There seem to be two primary opposing forces engaged in a tug of war and the metals markets are caught in between.  On one end of the rope, we have the Fed and (to borrow from JPMorgan’s Michael Cembalest) “QE Forever.” On the other side, we have some continuing mediocre global growth news as well as commodity specific downward pressures in crude oil. We’ll do a bit of a link-fest this week to provide for plenty of reading material while we wait for replacement refs.

What drives us higher:

  •  Practically every developed nation Central Bank on the planet is engaged in some sort of market intervention to drive yields and currencies lower
    • The Bank of Japan announced on 9/19 that they will increase their asset purchase program by 10T yen to 80T Yen. That’s about $1Trillion USD. While the US is upset about this (“How dare you devalue your currency while we attempt to devalue ours!”). $1T is about 17% of Japan’s 5.8T GDP. That’s a pretty similar proportion to our totals in the US (probably ends up being $2.5-3T on a $15T economy).

    • Keep in mind that the most recent Fed announcement had no end date and pledged to keep rates low for long until at least 2015.
  •   ETF buying and speculative longs in futures continuing to grow. It’s a retroactive measure, but a rollover in this trend would be significantly negative.
  •  Euro crisis
    • Keep in mind that any Euro weakness, however is a mixed bag for metals because of their USD denominator. Simply, weak Euro à strong dollar à commodities lower. If you’re into the whole brevity thing.

What drives us lower:

  • Technical resistance at $1800 gold and $35 silver. Anytime we cross or get near these numbers, a large number of sellers step into the futures markets (attributed largely to overseas)
  • Decent housing data. Starts in August were 512k, beating estimates again. Better numbers à ‘maybe the economy is improving!’ à ‘The Fed may take away the stimulus drug one day!’
  • The Saudis are overcoming any middle east tensions for oil prices by cranking out 10MM bpd. Also rumors that higher prices (and a looming election) would spur the administration to release from the Strategic Petroleum Reserve. The Saudis (and the incumbent) would like to see Brent Crude prices below $100. For weeks it has been hovering around $115+ and now trades around $110.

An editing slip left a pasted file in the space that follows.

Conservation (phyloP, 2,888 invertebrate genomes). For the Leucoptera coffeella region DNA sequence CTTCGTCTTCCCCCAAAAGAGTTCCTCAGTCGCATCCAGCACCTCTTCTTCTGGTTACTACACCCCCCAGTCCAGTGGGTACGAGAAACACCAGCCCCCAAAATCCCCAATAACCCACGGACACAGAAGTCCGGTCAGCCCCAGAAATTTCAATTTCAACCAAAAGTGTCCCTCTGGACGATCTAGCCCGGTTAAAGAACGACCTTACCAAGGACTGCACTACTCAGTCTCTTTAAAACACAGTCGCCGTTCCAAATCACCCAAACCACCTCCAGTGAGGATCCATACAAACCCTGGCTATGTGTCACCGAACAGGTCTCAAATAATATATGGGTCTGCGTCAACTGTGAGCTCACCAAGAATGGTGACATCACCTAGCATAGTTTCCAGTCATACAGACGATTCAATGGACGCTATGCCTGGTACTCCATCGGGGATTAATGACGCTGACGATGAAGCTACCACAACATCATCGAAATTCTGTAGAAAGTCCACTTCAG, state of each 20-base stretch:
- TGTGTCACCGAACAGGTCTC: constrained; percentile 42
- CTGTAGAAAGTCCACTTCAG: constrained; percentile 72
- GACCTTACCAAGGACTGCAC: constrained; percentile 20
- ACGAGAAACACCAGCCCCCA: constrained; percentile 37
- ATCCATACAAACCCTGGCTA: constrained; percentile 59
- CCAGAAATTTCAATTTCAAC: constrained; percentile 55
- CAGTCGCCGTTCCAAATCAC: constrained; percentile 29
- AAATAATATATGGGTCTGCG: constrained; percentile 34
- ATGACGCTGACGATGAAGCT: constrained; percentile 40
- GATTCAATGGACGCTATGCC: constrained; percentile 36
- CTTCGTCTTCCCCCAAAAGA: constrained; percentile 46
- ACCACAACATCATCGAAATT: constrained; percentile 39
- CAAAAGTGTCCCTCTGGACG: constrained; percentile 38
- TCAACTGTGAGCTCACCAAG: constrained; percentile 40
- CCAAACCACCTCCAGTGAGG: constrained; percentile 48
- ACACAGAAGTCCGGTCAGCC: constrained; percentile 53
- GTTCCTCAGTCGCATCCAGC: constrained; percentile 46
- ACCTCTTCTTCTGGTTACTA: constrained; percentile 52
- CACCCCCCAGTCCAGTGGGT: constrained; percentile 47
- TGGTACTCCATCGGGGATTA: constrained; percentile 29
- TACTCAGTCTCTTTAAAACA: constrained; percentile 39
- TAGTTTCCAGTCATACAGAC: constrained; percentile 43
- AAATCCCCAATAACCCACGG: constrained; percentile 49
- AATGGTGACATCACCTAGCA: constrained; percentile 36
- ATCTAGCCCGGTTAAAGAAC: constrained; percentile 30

I’d also highly recommend reading Dallas Fed President Richard Fisher’s speech to the Harvard Club of New York City. If I had a trading card for any Fed member, it would be his. I’m starting a fan club.


Long term gold trading:



Crude has been pulling us lower for most of the week, but this effect may be muted going forward. Note that I am using Brent Crude here instead of WTI, which I normally use. Brent is the more significant contributor to gas prices because of some mechanisms I’m not qualified to discuss. Any of you Energy guys out there, I’d appreciate a crash course in the various premium plays in crude oil. (Blue = EURUSD, Silver candles = silver)


Gun to my head:  Higher. After a few days of paused trading without giving much back, I’m expecting a bump. Don’t fight the fed yet. As I’ve mentioned before, the best model for long term USD gold prices is real interest rates and the Fed is actively keeping those well in the red for a LONG time. Markets are notably forward looking, so the prices will react before the Fed does, but it’s VERY early yet.  Choppy trading short term until we pick a real direction, but my bias is up.

Feel free to forward. Give us a call with any trades or notes. Fall is here, happy trading.

The material contained herein is intended as a general market commentary. Opinions expressed herein are those of Bradley Yates and may differ from those of other NTR employees and affiliates. This information in no way constitutes NTR research and should not be treated as such. Further, the views expressed herein may differ from that contained in other NTR materials. The above summary/prices/quotes/statistics have been obtained from sources deemed to be reliable, but we do not guarantee their accuracy or completeness, any pricing referenced is indicative and subject to change.


Bradley S. Yates

Bullion Desk- Senior Trader

NTR Bullion Group, LLC

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